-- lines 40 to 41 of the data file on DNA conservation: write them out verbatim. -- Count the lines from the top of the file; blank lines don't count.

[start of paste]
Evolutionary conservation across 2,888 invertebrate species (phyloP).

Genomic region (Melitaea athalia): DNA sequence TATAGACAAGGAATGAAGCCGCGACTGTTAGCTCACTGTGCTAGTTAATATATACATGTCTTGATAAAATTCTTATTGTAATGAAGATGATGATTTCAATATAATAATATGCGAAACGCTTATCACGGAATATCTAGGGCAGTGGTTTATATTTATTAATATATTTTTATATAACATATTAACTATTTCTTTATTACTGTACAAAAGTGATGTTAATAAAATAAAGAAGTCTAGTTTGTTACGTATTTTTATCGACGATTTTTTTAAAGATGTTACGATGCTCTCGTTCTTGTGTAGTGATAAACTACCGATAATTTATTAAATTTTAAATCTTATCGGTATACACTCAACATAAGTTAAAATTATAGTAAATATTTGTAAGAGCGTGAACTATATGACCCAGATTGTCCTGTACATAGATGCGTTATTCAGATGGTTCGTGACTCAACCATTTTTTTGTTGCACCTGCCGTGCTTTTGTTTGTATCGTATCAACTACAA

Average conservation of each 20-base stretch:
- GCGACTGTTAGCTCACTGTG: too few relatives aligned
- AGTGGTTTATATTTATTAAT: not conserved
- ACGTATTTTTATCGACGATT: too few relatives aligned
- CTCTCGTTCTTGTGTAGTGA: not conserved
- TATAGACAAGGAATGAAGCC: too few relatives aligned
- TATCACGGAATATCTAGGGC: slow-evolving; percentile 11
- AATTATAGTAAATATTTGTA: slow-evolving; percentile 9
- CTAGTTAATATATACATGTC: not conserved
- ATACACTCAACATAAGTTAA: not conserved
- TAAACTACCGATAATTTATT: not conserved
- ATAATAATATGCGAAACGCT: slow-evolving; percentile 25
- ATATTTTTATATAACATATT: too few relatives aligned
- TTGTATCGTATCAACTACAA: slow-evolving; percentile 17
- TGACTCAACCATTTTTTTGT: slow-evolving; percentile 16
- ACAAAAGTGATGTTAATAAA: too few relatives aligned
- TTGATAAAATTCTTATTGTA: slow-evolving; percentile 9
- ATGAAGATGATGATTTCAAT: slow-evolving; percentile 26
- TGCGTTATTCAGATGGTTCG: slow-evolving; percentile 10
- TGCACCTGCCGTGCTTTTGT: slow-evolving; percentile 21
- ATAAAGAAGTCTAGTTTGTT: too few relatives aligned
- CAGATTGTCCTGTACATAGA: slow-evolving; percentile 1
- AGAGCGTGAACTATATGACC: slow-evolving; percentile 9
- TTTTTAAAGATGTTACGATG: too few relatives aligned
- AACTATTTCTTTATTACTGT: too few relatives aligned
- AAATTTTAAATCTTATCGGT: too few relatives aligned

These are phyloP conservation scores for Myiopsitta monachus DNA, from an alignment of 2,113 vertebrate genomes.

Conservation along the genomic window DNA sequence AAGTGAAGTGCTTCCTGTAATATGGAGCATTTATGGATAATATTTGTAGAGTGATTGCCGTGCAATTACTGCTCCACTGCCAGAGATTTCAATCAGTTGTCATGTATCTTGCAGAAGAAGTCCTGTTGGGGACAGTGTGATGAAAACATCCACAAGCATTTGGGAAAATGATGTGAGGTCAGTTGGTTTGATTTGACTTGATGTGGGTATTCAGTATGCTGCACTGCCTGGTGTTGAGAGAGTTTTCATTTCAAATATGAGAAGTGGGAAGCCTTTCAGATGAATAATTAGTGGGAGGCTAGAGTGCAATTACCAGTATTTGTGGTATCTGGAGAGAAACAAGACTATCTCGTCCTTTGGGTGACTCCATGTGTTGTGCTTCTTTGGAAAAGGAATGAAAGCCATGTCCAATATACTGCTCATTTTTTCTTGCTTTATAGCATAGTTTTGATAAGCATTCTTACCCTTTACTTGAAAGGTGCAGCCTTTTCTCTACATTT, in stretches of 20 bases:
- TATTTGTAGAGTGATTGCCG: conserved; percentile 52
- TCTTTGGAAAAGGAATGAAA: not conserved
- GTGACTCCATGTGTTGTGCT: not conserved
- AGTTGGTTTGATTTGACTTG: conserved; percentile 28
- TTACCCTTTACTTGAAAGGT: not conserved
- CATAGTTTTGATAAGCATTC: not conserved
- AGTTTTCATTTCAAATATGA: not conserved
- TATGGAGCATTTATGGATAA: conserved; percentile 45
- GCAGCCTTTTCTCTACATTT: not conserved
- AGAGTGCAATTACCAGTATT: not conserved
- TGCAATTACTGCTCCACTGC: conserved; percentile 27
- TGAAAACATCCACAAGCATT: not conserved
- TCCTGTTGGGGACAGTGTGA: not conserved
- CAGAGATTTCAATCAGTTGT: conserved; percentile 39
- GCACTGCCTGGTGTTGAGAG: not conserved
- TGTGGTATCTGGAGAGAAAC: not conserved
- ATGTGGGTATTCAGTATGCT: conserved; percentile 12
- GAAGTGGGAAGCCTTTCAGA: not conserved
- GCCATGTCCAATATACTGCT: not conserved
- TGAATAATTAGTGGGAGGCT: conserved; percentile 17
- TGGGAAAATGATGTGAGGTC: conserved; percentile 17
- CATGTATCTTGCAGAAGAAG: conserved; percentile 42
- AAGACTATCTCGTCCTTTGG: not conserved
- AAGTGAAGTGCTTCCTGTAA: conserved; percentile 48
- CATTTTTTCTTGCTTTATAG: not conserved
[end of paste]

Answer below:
- AGAGTGCAATTACCAGTATT: not conserved
- TGCAATTACTGCTCCACTGC: conserved; percentile 27